Common Octopus

The octopus is one of my favourite Mediterranean creatures. They’re intelligent, abundant and truly fascinating with their astonishing camouflage skills.  Just take a look at this video I shot while out snorkling.

Locally used Names
Scientific – Octopus Vulgaris
English – (Common) Octopus
Spanish – Pulpo (común)
Catalan – Pop (Roquer)


Kingdom: Animalia
Mollusca – where you also find common invertebrates such as clams and sea slugs.
Cephalopoda – Where you find Octopus, Squid and Cuttlefish
Octopoda – Shared with around 300 spices of octopus. 
Octopodidae – Comprise the majority of all octopus spices.
Octopus – The largest genus of octopus with more than 100 spices. 
Octopus vulgaris 


The Common Octopus is widespread and can be found around the globe. They are found in the pacific from the Sea of Japan to Mexico, all the way from the Eastern to the Western Atlantic, from the South East coast of the British Islands, in the Mediterranean, around the Canary Islands and the Azores and all the way down to at least the coast of Senegal.


The Common Octopus is considered a Benthic Spices in that it’s preferred habitat is on relatively shallow rocky bottoms outside of the tidal zone. Here is Pollensa Bay we can see them just a few meters off the sandy beach and all the way down to the deepest parts of the bay at around 40m. I often encounter them in my dynamic sessions close to shore, crawling around on the bottom at just 1.5m depth.

Characteristics & Behaviour

The Common Octopus is symmetrical with eight arms and a beaked mouth in the center where the arms meet on the underside of the body. It is highly intelligent and has in experiments proven able to learn how to unscrew the lid of a jar to get to food hidden inside, to get out of complicated mazes and are known to raid lobster traps in search of food.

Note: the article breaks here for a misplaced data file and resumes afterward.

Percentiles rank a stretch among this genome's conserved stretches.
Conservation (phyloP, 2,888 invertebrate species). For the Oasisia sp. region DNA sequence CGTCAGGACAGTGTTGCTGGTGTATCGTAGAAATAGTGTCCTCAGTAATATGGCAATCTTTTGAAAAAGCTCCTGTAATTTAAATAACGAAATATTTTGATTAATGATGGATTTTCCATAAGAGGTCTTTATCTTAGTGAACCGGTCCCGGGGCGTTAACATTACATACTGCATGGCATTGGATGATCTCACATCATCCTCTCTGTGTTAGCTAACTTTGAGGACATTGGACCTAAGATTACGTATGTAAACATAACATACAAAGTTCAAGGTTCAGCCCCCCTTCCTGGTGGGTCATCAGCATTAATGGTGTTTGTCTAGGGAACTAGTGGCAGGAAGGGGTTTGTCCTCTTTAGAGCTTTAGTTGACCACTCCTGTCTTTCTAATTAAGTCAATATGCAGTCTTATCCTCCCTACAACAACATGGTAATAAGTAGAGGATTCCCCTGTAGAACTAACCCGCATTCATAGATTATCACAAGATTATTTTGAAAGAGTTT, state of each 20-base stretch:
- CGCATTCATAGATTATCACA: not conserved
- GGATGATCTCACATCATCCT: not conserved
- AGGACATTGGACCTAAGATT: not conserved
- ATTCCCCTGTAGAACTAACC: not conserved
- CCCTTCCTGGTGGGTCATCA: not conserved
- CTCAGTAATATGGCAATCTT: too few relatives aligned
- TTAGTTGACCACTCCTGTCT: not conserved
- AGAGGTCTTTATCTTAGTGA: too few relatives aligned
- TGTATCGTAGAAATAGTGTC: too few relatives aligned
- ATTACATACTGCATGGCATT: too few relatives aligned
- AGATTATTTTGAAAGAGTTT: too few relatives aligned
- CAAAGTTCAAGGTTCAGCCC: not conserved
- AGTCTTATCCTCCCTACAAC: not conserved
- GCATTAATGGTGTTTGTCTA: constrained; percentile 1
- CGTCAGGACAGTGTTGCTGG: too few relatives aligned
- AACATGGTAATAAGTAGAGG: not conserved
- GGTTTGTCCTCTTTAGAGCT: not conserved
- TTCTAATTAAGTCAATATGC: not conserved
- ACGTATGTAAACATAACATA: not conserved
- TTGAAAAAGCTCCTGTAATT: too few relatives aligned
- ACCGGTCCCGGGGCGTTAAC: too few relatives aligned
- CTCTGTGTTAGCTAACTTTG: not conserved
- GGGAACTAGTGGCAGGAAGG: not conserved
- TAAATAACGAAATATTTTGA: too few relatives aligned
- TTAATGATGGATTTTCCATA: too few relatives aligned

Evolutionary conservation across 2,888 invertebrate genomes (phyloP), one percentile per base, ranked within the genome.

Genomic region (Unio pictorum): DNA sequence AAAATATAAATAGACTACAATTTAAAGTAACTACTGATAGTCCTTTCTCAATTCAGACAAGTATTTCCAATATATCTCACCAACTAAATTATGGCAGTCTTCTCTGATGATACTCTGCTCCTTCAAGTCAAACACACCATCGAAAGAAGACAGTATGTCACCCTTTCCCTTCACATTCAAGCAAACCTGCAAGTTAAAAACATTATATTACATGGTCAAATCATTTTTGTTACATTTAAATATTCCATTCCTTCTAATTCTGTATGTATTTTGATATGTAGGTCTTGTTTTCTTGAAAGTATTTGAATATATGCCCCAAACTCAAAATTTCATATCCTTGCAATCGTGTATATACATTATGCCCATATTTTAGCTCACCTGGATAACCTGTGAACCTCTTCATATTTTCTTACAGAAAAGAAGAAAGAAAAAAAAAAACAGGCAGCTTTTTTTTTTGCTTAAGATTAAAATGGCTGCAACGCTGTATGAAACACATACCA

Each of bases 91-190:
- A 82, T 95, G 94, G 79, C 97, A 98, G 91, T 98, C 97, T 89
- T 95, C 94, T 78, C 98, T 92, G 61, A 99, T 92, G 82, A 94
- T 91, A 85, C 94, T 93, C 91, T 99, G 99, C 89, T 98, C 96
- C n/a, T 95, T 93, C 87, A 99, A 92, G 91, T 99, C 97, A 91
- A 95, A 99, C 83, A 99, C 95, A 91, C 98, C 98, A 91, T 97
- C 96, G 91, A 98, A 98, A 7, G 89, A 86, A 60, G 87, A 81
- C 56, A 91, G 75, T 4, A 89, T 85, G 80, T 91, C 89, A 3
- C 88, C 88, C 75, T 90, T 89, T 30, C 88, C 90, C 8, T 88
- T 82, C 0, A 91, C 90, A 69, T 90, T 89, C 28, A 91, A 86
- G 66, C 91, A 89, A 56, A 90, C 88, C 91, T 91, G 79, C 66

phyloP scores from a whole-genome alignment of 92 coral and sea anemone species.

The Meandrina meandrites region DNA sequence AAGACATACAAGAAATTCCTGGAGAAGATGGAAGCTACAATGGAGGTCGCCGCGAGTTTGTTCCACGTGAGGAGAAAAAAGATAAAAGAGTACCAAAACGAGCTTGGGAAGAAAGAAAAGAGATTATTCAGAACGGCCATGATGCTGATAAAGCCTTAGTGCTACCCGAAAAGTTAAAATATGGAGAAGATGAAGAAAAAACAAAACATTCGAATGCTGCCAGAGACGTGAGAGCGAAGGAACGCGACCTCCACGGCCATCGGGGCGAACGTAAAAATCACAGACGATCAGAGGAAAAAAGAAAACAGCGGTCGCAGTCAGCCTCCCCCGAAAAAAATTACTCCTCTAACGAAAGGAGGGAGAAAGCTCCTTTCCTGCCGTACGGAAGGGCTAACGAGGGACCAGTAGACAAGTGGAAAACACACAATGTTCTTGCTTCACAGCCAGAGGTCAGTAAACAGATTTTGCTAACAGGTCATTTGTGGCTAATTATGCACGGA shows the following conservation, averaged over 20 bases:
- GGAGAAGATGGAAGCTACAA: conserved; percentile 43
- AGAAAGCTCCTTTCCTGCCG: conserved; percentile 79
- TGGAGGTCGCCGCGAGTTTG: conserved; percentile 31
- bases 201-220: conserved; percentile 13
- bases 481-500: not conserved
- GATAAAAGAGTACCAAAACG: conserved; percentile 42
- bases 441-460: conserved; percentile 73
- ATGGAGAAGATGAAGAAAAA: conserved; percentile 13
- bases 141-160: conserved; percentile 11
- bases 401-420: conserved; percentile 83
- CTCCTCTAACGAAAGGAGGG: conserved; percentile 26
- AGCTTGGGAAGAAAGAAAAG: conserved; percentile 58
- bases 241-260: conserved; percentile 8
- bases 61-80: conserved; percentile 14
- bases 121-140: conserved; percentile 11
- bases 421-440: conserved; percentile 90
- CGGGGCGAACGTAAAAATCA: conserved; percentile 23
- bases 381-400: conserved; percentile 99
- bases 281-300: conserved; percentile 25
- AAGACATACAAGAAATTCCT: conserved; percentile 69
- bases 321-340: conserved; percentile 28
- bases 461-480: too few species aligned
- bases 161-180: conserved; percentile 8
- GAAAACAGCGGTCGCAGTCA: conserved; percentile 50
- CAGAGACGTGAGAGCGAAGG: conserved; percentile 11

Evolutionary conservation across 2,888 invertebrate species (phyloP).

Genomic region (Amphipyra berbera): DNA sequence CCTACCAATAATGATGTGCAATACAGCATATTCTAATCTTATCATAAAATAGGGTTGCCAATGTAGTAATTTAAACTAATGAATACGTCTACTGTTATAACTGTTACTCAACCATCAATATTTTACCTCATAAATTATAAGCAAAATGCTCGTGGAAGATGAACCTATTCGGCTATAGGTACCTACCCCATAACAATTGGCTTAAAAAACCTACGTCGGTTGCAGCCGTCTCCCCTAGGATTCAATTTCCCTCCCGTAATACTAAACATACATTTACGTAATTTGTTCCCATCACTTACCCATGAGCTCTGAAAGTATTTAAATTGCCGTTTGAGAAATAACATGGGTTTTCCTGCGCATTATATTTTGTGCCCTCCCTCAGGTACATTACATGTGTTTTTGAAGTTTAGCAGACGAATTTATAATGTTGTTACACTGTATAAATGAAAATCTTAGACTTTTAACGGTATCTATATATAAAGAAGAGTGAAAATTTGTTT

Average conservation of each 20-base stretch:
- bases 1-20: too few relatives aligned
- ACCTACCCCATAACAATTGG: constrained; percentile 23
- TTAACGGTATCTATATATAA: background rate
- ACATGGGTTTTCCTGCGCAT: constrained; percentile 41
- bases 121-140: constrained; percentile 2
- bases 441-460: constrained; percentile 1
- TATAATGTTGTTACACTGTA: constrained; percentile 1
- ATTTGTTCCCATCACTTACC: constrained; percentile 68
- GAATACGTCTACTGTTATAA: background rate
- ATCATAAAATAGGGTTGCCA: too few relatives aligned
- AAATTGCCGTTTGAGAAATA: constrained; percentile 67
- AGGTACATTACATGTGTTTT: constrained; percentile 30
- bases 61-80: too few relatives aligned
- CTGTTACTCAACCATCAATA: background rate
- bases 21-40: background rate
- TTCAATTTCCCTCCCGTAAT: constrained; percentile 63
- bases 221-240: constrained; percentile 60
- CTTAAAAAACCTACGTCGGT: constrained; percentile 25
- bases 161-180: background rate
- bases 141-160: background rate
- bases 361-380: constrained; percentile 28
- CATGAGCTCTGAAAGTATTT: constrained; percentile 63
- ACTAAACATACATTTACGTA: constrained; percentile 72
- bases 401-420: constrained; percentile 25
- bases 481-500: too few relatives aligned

They have amazing camouflage abilities and can quickly change the colour and texture of their body to blend in with the environment.
They commonly grow up to 3kg, but may occasionally grow to maximum 10kg and a total length of up to 1.3m for males. That’s a seriously big octopus that would definitely spook me if encountered under water.

Common Octopus hiding in a crack

The octopus spends most of its day hiding in cracks and holes waiting for dusk when they go hunting for crabs, crayfish and bivalves. To feed on bivalves they use their beak to punch a hole in the shell of their victim and suck out the flesh. Nice!.

Day time when we are diving you are best off looking for them in cracks and holes where they will try to blend in with the surrounding rocks, so it can take a little training to spot them. If you’re lucky you can spot them crawling on the floor or even swim freely in the water which, they don’t do for any far distances. it’s usually just a way to move quickly from one hiding place to another. it’s like a sprint for them and they can’t keep it up for very long.

Mainly feeds on crustaceans and bivalves

Commercial use
Common Octopus is popular in the Mediterranean diet and can be found fresh or frozen in most super markets.

Minimum catch size in Mallorca for spearfishing
Not regulated. 

Two spawning seasons a year. In the Mediterranean the first one is in April/May and the second in October.

IUCN Red List Status
Not catalogued